The Power of Perspectives

The Canadian Bar Association

Yves Faguy


Regulating Facebook to make it an information fiduciary

By Yves Faguy April 12, 2018 12 April 2018

Regulating Facebook to make it an information fiduciary



If anything, Mark Zuckerberg’s testimony before Congress this week has succeeded in kicking off a debate about how to go about regulating companies like Facebook has begun, even though it is not entirely clear yet to lawmakers what, exactly, they think requires their intervention.

In fact, they seem more inclined to ask Facebook how it thinks it should be regulated, in large part because it’s dawning on everyone that Facebook’s business isn’t always easily described – some would call it a shape shifter. Which is a fair description when one considers it is at once a media company, a business that trades in personal data or a tech platform.

Ultimately though, what matters is that Facebook makes money off people’s personal data, and so the real issue is, how do we get companies like it to handle that data responsibly? Here’s one interesting suggestion from Jack M. Balkin who raises some interesting questions at the intersection of personal data use and artificial intelligence. He proposes that lawmakers ensure that online service providers become “information fiduciaries” vis-à-vis their customers, clients, and end users:

We provide lots of information about ourselves — some of it quite sensitive — to people and organizations who owe us fiduciary duties or duties of confidentiality. And when we provide this information, we have, and should have, a reasonable expectation that they will respect our privacy. We have a reasonable expectation that disclosing this information to them, or allowing them to collect it from us, is not the same as making the information available to the public generally. We have a reasonable expectation, in other words, that people and organizations who owe duties of trust and confidence to us will not betray us. Indeed, the law creates and recognizes relationships of trust and confidence precisely because it wants people to have reasonable expectations of privacy in certain relationships.

To some degree, the coming into force of the EU’s General Data Protection Regulation (GDPR) is a step in that direction by forcing companies through corporate data governance to more take better care of people’s data. Balkin, however, recognizes the inherent limits, however to this solution:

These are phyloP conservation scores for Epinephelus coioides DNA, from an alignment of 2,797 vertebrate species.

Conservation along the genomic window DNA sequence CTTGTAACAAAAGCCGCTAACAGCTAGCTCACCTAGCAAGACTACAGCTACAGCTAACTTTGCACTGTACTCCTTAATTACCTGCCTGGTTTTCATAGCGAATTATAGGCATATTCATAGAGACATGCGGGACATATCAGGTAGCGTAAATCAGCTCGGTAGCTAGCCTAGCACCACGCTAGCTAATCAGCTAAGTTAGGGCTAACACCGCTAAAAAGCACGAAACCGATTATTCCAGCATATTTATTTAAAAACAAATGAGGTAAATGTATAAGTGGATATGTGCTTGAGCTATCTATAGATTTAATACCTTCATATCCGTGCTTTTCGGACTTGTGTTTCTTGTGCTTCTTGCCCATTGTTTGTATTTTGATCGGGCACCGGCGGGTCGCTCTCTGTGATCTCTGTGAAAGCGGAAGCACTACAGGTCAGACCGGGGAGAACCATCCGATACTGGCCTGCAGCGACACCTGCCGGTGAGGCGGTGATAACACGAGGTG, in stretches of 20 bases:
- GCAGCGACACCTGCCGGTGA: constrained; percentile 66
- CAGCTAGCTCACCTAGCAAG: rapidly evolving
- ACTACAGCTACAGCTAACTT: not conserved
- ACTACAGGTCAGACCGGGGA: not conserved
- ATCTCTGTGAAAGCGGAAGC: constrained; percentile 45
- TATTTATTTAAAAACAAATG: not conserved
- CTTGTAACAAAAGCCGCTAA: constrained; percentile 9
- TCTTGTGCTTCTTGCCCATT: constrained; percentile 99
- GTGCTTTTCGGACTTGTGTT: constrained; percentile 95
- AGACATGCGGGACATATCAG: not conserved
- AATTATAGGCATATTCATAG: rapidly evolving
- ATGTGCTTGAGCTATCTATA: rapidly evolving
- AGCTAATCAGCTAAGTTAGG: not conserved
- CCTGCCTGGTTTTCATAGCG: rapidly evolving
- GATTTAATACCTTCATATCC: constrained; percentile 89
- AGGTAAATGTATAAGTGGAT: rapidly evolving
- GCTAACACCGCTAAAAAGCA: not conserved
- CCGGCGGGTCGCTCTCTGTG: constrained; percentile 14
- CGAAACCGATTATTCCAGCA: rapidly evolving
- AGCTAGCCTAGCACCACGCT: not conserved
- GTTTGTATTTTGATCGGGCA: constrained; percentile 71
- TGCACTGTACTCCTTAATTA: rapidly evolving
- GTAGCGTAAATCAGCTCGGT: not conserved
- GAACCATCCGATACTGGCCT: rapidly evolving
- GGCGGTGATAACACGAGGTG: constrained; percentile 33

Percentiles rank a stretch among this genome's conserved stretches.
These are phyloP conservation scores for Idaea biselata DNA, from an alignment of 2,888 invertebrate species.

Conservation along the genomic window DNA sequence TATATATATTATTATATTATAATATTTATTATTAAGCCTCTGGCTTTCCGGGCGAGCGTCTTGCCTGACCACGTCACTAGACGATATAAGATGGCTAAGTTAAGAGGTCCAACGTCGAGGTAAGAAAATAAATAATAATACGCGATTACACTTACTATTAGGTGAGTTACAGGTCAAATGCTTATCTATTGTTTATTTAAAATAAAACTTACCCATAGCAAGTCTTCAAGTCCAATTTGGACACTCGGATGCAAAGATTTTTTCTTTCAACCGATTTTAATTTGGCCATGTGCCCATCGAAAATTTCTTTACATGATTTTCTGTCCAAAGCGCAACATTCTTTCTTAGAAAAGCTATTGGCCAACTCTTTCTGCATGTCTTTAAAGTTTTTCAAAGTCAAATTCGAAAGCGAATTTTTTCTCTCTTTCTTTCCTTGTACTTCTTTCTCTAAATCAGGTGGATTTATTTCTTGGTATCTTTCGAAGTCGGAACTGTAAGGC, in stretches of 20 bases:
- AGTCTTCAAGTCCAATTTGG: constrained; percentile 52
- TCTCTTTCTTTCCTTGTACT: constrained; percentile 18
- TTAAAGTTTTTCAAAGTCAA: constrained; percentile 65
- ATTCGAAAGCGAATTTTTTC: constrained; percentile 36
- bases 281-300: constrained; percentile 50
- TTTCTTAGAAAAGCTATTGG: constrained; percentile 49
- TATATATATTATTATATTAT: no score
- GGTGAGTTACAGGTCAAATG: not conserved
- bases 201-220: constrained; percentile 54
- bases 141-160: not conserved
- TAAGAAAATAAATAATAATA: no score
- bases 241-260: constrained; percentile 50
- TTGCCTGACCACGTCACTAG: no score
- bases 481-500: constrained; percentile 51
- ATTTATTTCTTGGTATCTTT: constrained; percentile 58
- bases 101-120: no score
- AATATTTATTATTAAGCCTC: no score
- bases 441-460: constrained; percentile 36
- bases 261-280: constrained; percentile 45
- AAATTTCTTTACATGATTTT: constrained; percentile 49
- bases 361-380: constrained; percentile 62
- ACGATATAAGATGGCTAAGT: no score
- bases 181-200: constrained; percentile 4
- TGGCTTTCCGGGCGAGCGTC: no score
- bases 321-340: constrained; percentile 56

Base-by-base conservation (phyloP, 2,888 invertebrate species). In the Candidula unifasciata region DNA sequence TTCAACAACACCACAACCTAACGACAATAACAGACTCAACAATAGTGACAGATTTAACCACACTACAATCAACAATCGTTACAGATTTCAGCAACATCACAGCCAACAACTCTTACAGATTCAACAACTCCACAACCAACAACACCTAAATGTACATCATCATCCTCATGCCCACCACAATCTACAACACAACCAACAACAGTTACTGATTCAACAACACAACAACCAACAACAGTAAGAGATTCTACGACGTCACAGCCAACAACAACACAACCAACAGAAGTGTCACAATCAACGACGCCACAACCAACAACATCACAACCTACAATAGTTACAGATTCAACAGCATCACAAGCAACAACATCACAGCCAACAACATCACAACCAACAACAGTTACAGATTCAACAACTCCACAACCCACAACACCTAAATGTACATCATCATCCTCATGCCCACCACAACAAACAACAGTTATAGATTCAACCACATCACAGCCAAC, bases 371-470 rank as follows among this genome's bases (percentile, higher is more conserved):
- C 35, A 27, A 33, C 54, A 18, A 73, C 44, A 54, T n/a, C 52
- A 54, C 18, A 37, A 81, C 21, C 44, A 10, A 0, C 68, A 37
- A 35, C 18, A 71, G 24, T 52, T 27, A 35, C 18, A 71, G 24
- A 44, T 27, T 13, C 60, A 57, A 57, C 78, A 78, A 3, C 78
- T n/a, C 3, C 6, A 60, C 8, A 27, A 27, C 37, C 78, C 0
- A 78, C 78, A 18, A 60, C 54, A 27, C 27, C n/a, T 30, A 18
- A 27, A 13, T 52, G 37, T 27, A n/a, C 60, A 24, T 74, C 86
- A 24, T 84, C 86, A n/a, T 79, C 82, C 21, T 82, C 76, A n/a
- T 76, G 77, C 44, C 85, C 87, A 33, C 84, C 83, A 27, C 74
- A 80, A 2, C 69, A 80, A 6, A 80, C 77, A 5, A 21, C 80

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Kinder Morgan: Legal questions and a business decision

By Yves Faguy April 11, 2018 11 April 2018

Kinder Morgan: Legal questions and a business decision

Three days after Kinder Morgan announced it is suspending "non-essential activities" spending on its Trans Mountain pipeline project, stakeholders – of the political variety at least – are still in a panic. Alberta Premier Rachel Notley has said her government would consider acquiring the pipeline in some form to ensure Alberta oil can be shipped overseas. BC Premier John Horgan is digging in, promising to continue in supporting legal action against the project. And the Trudeau government is drawing criticism for having not yet come up with a solution, as well as staying tight-lipped over a cabinet discussion about the issue yesterday.

Is there a legal solution?

None that is readily available.  Part of the issue here is that B.C. hasn’t actually done anything (yet), legally, to block the pipeline.  What’s more, pressuring the federal government to invoke 92.10 (c) of the Constitution Act, 1867 to declare that the pipeline is in the national interest is of limited value — given that most observers agree that it already falls under federal jurisdiction.  Complicating matters further, there is a Federal Court of Appeal ruling about to be rendered on a legal challenge launched by several First Nations and opponents of the project.  Kinder Morgan acknowledged as far back as May of last year that this could put an end to the project altogether.  A ruling upholding the Trudeau government’s approval of the pipeline project, it has been suggested, could give the B.C. government a face-saving way out of promise to legislate against it, but that won’t stop activists from applying political pressure.  Also, a reference to the Supreme Court of Canada for judicial review is one way to speed things up. But even then, it’s unlikely the top court could deliver a judgment in time before the May 31st deadline imposed by Kinder Morgan to end the uncertainty around the project.